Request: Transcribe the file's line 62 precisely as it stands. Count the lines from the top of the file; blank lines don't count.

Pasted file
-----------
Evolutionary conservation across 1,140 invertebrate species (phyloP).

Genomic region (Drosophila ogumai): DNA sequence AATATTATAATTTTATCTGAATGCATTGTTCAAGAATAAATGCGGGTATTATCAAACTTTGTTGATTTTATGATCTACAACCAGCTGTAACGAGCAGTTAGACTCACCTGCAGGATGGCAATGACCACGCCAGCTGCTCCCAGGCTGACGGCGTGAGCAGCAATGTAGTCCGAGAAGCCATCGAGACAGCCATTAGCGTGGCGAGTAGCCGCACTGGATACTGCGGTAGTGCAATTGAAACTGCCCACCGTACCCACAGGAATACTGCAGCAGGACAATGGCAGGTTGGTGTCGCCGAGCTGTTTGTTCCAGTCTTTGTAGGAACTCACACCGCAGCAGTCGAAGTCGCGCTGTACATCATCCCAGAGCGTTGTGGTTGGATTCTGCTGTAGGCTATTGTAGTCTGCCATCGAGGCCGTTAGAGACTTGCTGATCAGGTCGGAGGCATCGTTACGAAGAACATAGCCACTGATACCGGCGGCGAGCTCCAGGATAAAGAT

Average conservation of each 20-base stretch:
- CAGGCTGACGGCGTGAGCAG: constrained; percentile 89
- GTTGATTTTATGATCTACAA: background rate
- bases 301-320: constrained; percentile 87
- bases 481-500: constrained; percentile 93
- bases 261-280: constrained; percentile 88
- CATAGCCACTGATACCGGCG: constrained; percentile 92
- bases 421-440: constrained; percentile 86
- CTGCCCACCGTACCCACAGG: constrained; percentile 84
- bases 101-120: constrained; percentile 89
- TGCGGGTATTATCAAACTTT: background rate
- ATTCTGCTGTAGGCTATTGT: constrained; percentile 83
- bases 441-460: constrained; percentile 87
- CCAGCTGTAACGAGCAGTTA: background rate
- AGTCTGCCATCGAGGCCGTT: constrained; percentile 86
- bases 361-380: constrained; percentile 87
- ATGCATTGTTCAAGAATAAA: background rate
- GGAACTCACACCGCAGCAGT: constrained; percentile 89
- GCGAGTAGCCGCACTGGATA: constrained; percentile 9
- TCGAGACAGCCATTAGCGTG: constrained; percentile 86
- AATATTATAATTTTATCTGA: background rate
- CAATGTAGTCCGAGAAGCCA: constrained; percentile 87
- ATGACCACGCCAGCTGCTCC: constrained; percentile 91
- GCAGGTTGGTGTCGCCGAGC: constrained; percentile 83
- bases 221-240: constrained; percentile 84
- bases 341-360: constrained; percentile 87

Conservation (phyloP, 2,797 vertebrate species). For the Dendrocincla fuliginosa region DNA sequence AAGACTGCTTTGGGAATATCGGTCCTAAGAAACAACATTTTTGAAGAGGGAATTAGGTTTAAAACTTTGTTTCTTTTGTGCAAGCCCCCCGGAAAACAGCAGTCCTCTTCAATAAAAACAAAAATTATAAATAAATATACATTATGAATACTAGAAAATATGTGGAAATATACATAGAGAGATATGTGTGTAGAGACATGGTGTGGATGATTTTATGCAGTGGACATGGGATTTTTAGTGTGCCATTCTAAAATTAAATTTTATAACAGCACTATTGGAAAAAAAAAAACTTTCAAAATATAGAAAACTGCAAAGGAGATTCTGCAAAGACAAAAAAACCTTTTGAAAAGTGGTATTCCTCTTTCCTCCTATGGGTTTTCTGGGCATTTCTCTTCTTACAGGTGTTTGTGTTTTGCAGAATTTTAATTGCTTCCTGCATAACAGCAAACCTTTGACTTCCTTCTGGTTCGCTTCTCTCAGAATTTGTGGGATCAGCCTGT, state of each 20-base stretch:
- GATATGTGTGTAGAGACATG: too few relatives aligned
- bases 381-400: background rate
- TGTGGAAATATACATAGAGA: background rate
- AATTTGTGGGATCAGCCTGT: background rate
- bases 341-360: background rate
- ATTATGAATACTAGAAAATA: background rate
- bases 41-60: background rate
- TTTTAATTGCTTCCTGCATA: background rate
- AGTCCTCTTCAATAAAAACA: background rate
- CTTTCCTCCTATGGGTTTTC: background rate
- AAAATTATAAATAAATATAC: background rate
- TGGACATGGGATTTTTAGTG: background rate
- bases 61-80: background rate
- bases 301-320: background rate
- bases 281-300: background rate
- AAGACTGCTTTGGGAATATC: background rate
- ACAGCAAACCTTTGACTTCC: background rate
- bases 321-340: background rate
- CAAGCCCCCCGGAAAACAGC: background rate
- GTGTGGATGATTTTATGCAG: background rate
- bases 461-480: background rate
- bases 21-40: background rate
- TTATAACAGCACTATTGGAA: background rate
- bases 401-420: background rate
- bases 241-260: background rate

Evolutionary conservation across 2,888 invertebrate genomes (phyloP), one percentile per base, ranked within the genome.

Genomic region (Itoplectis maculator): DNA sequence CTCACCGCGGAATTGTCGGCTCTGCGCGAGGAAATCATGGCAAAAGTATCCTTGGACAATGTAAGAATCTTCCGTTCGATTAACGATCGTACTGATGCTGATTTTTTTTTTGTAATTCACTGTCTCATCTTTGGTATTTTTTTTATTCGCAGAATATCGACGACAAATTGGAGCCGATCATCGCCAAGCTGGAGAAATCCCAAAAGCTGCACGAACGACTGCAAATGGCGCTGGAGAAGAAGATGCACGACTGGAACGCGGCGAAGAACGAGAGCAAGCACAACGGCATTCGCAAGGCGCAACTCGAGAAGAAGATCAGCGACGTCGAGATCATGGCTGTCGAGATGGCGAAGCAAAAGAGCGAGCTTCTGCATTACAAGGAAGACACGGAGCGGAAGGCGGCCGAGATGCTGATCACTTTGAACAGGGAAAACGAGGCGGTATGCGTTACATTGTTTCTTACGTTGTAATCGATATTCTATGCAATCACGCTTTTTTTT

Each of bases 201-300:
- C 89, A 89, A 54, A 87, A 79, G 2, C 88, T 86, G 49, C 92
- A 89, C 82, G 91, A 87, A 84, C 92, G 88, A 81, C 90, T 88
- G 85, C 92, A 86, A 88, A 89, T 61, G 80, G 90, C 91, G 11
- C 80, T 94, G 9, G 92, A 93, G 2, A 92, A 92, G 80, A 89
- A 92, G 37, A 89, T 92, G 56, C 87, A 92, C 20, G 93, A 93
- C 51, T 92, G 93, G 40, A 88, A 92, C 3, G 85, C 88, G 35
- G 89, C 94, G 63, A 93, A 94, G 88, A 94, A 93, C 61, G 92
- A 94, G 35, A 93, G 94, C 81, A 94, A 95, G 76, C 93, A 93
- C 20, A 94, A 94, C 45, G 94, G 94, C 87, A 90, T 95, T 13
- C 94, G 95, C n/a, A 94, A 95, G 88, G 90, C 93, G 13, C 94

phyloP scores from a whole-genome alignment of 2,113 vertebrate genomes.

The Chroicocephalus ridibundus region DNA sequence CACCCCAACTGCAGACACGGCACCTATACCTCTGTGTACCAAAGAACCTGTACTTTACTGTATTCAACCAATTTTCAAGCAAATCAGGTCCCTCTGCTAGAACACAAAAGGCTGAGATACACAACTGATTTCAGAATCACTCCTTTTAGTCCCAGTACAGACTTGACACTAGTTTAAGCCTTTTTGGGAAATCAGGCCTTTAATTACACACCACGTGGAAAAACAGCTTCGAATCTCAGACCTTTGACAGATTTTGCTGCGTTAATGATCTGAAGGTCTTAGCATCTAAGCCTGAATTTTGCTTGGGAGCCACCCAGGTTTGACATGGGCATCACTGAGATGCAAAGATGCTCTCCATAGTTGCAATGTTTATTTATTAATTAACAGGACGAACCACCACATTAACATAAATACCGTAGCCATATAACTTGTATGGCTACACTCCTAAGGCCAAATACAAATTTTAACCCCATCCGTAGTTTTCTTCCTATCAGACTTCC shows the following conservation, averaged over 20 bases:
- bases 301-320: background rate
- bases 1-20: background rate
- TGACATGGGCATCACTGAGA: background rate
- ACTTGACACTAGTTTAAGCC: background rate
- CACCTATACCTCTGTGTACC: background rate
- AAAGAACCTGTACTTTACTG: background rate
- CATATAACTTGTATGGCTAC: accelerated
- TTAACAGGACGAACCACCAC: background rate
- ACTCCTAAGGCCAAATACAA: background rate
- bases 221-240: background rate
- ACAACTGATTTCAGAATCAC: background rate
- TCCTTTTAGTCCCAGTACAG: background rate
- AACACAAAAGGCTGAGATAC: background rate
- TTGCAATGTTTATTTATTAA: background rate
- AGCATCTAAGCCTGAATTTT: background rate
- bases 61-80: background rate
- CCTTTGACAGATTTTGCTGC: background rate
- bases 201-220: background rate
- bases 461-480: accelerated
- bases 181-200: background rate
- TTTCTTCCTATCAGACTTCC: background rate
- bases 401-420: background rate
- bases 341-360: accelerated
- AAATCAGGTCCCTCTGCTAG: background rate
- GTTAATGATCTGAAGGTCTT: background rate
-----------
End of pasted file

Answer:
- A 92, G 37, A 89, T 92, G 56, C 87, A 92, C 20, G 93, A 93